Amendments to the West Virginia Consumer Credit Protection Act, West Virginia Code § 46A-1-101 (WVCCPA) took effect on June 1, 2015. Passed in March, the
amendments revise several sections of the WVCCPA, including significant changes to statutory penalties and clarification on prohibited debt collection
phone calls. While the changes signal a move closer towards the Fair Debt Collection Practices Act, 15 U.S.C. § 1692 (FDCPA), which affords certain
protections to creditors, there remain significant distinctions that can pose a trap for the unwary business that crafts debt collection policies that only
comply with the FDCPA.
Creditor Collecting Its Own Debt Is Not Excepted
A significant distinction between the WVCCPA and the FDCPA remains unchanged with the new amendments. Under the FDCPA, a creditor that collects its own
debts is not a “debt collector,” and therefore is exempted from the requirements of the FDCPA. 15 U.S.C. § 1692(a)(6). The proposed language to square the
WVCCPA and the FDCPA in this respect was not included in the amendments. As a result, in West Virginia, a creditor collecting in its own debt (including a
bank) is subject to all of the requirements of the WVCCPA. W. Va. Code § 46A-2-122(d).
Statutory Penalties Streamlined and Capped
While the penalty for a single violation is still capped at $1,000, the amendment imposes an overall cap on penalties. Under Sections 46A-5-10(1) and
46A-5-10(4), individuals, or any individual member of a class, can recover an aggregate amount up to the greater of $175,000 or the total alleged
However, creditors and debt collectors can avoid liability for such penalties under section 46A-5-101(5). If the creditor has not received written notice
of the error, and the creditor notifies the persons involved either (a) within fifteen days if the error affects no more than two persons or (b) within
sixty days if the error affects more than two persons, the creditor will not be penalized. The WVCCPA previously enforced a flat fifteen day standard
timeframe for all groups, regardless of size.
Sections 46A-5-101(1) and (2) extend the statute of limitations from one year to four years for all actions filed on or after September 1, 2015. This is a
shift from the previous law, which had a separate, one year statute of limitations for certain consumer credit sales and consumer loans.
Clarification on Debt Collection Phone Call Regulations
Previously, section 46-2-125(d) prohibited collectors from calling borrowers “repeatedly or continuously,” or “at unusual times or at times known to be
inconvenient.” The new law clarifies the previous, vague language. Specifically, calling any person more than thirty times a week, or engaging that person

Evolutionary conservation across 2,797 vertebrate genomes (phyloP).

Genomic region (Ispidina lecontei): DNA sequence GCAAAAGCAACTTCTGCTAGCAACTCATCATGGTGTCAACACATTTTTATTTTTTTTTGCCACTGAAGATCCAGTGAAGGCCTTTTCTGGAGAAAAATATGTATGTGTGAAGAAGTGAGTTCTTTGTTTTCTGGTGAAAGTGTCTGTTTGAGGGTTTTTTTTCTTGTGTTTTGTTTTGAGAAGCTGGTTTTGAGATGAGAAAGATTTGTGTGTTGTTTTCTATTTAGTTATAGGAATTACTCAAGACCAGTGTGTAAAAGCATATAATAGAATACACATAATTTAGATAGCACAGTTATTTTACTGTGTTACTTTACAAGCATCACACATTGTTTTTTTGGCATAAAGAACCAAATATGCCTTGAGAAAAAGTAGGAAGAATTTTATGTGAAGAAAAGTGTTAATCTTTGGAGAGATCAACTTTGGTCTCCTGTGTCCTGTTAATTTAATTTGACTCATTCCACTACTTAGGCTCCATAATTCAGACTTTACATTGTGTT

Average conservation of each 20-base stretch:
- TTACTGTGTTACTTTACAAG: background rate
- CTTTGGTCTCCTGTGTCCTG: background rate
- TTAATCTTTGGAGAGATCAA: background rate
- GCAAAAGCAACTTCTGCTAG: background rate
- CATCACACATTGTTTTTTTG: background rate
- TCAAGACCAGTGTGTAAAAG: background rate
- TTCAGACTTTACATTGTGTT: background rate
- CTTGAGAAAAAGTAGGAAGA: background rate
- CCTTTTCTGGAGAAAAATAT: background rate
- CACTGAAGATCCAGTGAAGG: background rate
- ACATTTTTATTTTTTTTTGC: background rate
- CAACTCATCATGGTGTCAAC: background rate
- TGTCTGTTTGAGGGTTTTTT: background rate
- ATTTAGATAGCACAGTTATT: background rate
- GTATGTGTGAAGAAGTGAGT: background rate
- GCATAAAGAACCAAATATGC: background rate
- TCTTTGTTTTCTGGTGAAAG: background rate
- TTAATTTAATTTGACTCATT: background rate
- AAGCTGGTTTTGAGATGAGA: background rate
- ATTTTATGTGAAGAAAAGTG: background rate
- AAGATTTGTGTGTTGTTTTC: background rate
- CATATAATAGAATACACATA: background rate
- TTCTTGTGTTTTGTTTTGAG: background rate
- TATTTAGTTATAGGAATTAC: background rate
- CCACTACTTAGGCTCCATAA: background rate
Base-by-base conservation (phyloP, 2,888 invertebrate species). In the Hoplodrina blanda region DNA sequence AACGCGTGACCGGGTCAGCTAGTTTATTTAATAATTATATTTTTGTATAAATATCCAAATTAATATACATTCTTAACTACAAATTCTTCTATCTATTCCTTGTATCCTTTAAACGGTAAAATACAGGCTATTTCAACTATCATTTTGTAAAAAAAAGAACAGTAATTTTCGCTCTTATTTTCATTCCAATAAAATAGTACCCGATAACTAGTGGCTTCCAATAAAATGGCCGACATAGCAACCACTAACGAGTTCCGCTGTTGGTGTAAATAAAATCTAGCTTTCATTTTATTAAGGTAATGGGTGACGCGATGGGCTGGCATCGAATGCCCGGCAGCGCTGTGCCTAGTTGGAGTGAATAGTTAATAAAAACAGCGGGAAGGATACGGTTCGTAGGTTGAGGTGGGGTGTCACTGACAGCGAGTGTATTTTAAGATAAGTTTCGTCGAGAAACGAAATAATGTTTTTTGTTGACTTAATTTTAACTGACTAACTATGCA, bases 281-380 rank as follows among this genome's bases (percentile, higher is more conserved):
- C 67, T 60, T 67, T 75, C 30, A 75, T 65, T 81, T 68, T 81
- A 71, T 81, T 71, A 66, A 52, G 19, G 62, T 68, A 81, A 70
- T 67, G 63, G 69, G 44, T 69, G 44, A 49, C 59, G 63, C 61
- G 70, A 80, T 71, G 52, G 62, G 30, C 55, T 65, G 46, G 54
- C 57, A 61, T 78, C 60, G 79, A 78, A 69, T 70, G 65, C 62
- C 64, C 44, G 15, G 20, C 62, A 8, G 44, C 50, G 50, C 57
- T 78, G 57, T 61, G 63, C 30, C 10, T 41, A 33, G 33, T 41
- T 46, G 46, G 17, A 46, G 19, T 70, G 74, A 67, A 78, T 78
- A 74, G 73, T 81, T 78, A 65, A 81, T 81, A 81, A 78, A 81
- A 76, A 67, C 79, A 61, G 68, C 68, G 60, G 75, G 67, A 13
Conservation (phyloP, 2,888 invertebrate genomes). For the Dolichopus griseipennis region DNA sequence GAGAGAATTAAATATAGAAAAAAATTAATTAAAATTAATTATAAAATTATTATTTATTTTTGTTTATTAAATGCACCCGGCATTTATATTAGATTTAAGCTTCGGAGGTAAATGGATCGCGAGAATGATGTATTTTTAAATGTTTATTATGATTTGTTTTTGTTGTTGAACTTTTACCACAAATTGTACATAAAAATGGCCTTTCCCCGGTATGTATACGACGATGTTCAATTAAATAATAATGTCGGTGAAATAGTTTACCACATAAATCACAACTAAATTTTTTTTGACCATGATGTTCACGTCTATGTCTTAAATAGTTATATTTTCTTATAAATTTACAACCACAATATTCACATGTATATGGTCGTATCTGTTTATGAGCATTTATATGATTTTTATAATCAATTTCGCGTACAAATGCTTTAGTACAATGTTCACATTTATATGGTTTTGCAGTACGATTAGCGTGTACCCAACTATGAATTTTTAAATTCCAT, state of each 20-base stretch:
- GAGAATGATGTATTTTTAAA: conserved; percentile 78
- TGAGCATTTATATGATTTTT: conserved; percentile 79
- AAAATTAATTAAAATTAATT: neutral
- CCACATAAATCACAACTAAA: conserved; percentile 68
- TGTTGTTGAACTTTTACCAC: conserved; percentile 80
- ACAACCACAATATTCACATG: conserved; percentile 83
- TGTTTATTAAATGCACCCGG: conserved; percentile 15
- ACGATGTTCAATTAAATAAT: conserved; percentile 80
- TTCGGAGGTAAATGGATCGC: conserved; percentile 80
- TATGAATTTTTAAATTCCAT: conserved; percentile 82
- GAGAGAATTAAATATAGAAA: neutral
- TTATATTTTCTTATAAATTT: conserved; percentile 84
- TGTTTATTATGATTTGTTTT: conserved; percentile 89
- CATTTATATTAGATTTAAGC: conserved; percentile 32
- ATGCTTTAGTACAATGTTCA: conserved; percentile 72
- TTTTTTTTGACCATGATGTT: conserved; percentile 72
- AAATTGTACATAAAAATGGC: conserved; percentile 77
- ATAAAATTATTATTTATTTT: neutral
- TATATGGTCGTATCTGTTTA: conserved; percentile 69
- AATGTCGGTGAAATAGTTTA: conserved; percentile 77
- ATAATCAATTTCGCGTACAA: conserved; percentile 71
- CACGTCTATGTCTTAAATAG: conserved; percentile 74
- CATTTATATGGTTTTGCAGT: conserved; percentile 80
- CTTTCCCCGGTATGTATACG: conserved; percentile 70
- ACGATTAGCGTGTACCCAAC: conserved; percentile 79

in a telephone conversation more than ten times a week, will be considered abusive. In line with the FDCPA, the WVCCPA also explains that calls made before
8 a.m. or after 9 p.m. in the consumer’s time zone will be considered to have been made at an unusual or inconvenient time.
Additionally, the revised section 46-2-125(b) is more lenient. Prior to the amendment, merely placing a phone call without disclosing the caller’s identity
was sufficient to violate the law. Now, a caller is safe unless he or she engages in a conversation without disclosing his or her identity.
The amendment also adds safeguards for collectors contacting consumers represented by an attorney. Previously, section 46-2-128(e) barred any communication
with a consumer that appeared to have an attorney when the name and address of the attorney was known or could be easily verified. Now, the law requires
consumers to send written notice clearly stating the attorney’s name, address and telephone number to the debt collector’s registered agent or principal
place of business. Furthermore, collectors have a seventy-two hour window after receipt of notice before they must cease communications. Under the new law,
regular account statements do not constitute prohibited communications.
Other Changes: Unreasonable Publication and Late Fees
The amendment also limits the definition of unreasonable publication of information related to indebtedness under section 46A-2-126. Collectors do not
violate this section if they identify themselves to the debtor by name, identify the collector’s employer, or provide their phone number or contact
information to the debtor. Moreover, the section clarifies that creditors and debt collectors may communicate with others for the purposes of acquiring and
confirming the consumer’s location information, provided that they follow the protocol set forth in the FDCPA.
Section 46-A-128(b) has been simplified, allowing debt collectors to seek affirmation of an obligation from consumers who have declared bankruptcy, as long
as they follow applicable banking law.
Though previously silent on the issue of venue, newly added Section 46A-5-107 instructs that all claims should be brought either in the circuit court of
the county in which the borrow has legal residence at the time of the action, or the circuit court of the county where the borrower last resided in the
state of West Virginia. Borrowers may also bring claims in the West Virginia county where the creditor or debtor has its principal place of business.
While West Virginia has made significant favorable changes, moving it somewhat closer to the FDCPA, there remains significant potential for violation for
the unwary business.